Clam digging ethics are an essential component of clamming that will assure good clam digging into the future. Minimize the effect of your visit into the intertidal zone. Take only enough clams to satisfy of your immediate needs.
Clam confusion? Know the clam species you want to dig. Misidentifying juvenile gaper clams as softshell clams is a common error made by clam diggers. Gaper clams are a saltwater orientated clam and are found in the lower to middle reach of the saltwater dominated bays while softshell clams are the dominant clam species in freshwater orientated bays. Some softshell clams occur in the lower reach of the saltwater dominated bays in areas with a source of freshwater such as, creeks, springs and seeps. Softshell clams commonly occur in the middle to upper reach of the saltwater dominated bays. Look for the distinctive gape in gaper clams. The siphons (necks) of gaper clams have a rough skin while the siphons of softshell clams are slick to the touch. We do not recommend digging juvenile gaper clams. Give juvenile gaper clams the time to grow to adult sized clams.
Know what you are looking for. Click HERE to identify the show of the clam species you intend to dig. Knowing how clams show will help to identify the clam species you intend to dig. With experience you will gain confidence in your ability to identify the clam species you intended to dig.
Think about your technique for digging clams. Minimize your impact on marine species when digging clams with a shovel: 1) leave the garden shovel at home. Select and use a shovel with a small blade such as a floral shovel or razor clam shovel. 2) Use the blade of the shovel to delineate a work area when digging bay clams. Dig a hole only large enough to remove the clam. Clam shells are fragile and easily broken. Dig an access hole adjacent to the show of bay clams to minimize the chance of breaking the clam’s shell or severing the clam’s siphon (neck). 3) Protect you fingers when digging with you hands by wearing the type of rubber gloves used in gardening over a pair of latex rubber gloves. 4) Dig carefully to avoid breaking the shells of other clams encountered while digging for the clam species of choice. Damaged clams (clams with broken shells or injured siphons) must be retained and count toward the possession limit. Unbroken butter, cockle, and native littleneck clams as shown from left to right in the photograph below can be returned to the holes from which they were dug. Rebury butter, native littleneck or Manila clams and cockles with their necks
facing upward. Rebury them to a depth of 2 inches in the hole where they were originally located with the short side of the clam facing toward the bottom of the hole and the long side facing up. The short side of the clam or cockle contains the digger foot and the long side of the clam contains the clam's or cockle's siphon (neck). Reposition, butter, cockle and littleneck/Manila clams just under the substrate and they will do the rest. New to this year undamaged puprle varnish may returned to the digging area. 5) Gaper and softshell clams are incapable of adequately digging back to their needed depth once removed and therefore illegal to return. 6) Do not upgrade. Make the decision to keep the clam before digging it not after. Respect the resource by retaining the clams you've dug. 7) Dig your own clams. It is illegal to assist others to dig clams. Remember conservation is the key to future clam digging.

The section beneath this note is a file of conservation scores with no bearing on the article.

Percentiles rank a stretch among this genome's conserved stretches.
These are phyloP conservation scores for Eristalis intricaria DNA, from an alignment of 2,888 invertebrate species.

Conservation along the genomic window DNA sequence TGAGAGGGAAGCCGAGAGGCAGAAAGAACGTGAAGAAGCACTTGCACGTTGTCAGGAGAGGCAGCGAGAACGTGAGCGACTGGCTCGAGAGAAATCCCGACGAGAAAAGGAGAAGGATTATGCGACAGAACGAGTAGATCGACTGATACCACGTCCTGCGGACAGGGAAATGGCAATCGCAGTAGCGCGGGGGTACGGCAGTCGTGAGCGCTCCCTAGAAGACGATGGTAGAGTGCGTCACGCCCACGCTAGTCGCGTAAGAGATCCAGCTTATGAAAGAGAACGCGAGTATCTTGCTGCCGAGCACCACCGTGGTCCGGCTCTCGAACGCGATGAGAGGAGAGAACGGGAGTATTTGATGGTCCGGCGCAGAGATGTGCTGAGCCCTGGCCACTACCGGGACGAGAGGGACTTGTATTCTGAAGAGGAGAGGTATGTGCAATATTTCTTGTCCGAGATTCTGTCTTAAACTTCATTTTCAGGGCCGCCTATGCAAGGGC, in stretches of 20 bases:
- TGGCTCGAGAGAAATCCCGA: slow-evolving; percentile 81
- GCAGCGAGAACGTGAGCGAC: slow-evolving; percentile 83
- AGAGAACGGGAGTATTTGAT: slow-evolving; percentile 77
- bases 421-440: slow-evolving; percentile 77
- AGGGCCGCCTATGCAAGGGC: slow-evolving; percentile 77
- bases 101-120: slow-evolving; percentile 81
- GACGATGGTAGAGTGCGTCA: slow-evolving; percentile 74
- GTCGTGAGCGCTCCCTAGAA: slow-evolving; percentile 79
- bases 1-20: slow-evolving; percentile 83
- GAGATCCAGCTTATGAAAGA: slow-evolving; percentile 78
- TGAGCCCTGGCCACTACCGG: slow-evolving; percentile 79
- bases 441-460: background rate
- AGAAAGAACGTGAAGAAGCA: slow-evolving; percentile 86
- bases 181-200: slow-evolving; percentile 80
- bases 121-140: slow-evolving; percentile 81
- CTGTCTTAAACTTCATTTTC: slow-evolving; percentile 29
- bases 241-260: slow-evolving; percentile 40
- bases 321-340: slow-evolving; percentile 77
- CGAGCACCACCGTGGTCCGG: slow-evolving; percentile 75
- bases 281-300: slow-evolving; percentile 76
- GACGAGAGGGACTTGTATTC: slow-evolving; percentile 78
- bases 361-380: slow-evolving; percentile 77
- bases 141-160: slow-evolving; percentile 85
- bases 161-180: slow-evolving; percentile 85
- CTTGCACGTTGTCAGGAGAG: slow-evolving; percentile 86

ODFW allows clam diggers to return unwanted and undamaged clams to the immediate digging area. This policy conflicts with their philosophy and practice of minimizing wastage. Wastage is at the heart of the problem of allowing clam diggers to casually discard unwanted and undamaged clams to the immediate digging area because somewhere between *20 to 40 percent of the butter and littleneck clams casually returned to the immediate digging area die. Would requiring clam diggers to rebury unwanted and undamaged clams reduce the high percentage of mortality? Probably to some extent, but the percentage of mortality of the reburied clams is unknown.
Oregon’s liberal clam harvest practices are the cause of the high percentage of wastage of some species of bay clams returned to the immediate digging area. There are solutions to eliminate or minimize wastage of bay clams but ODFW is unwilling undertake the effort to do so.
*There is a study that quantifies the percentage of mortality that occurs for butter clams and littleneck clams returned to the immediate digging area. The 20 and 40 percent of morality is an approximation of my recollection from reading the study.
Keep off the grass:
Eelgrass beds are an essential component of the marine environment and provides essential habitat for numerous fish and invertebrates. Try to leave the eelgrass beds as you found them: Intact. Avoiding areas of eelgrass is fairly easy as it tends to be patchy within clam beds. Eelgrass beds usually have breaks where digging is easiest and best.
Refill your holes:
Digging clams can often require the movement of a significant amount of substrate. When piled up mud and sand can hinder the access to the surface of other clams suffocating as many or more clams than were harvested. Simply pushing the material back in the hole as shown in the series of photos below eases the impact on the clam bed for your next trip.
Ensure the future: Don't leave this! .......But do Leave this!
Crab for the future. Soft shell crabs yield very little meat and the quality of the meat is very low compared to quality of the meat from hard shell crabs. The meat from soft shell crabs has been described as watery, mushy and lacking in texture. Dissatisfaction with the crab meat from soft shell crabs results with the crab being discarded. Identifying soft shell crabs in easy to do. Soft shell crabs like the one shown on the left in the first photo below weigh less and are lighter in color than their hard shell counterparts shown on the right.
The softer recently molted crabs are the more fragile they are. Handle softshell crab with care because they are susceptible to injury and death. Injury and mortality occur most often when the crabs are casually tossed into the water. If it is at all possible lower the softshell crabs into the water and then release it.
Consider my experience receiving a gift of 1 and 1/2 backed Dungeness crabs. My elation turned to disappointment as soon as I discovered that 2 of the halves contained very little meat because the crabber chose to keep a soft crab. I made a crab Louie but the quality of the crab meat fell well short of expectations. However, it is legal to retain softshell crabs and ODFW promotes the retention of softshell crabs.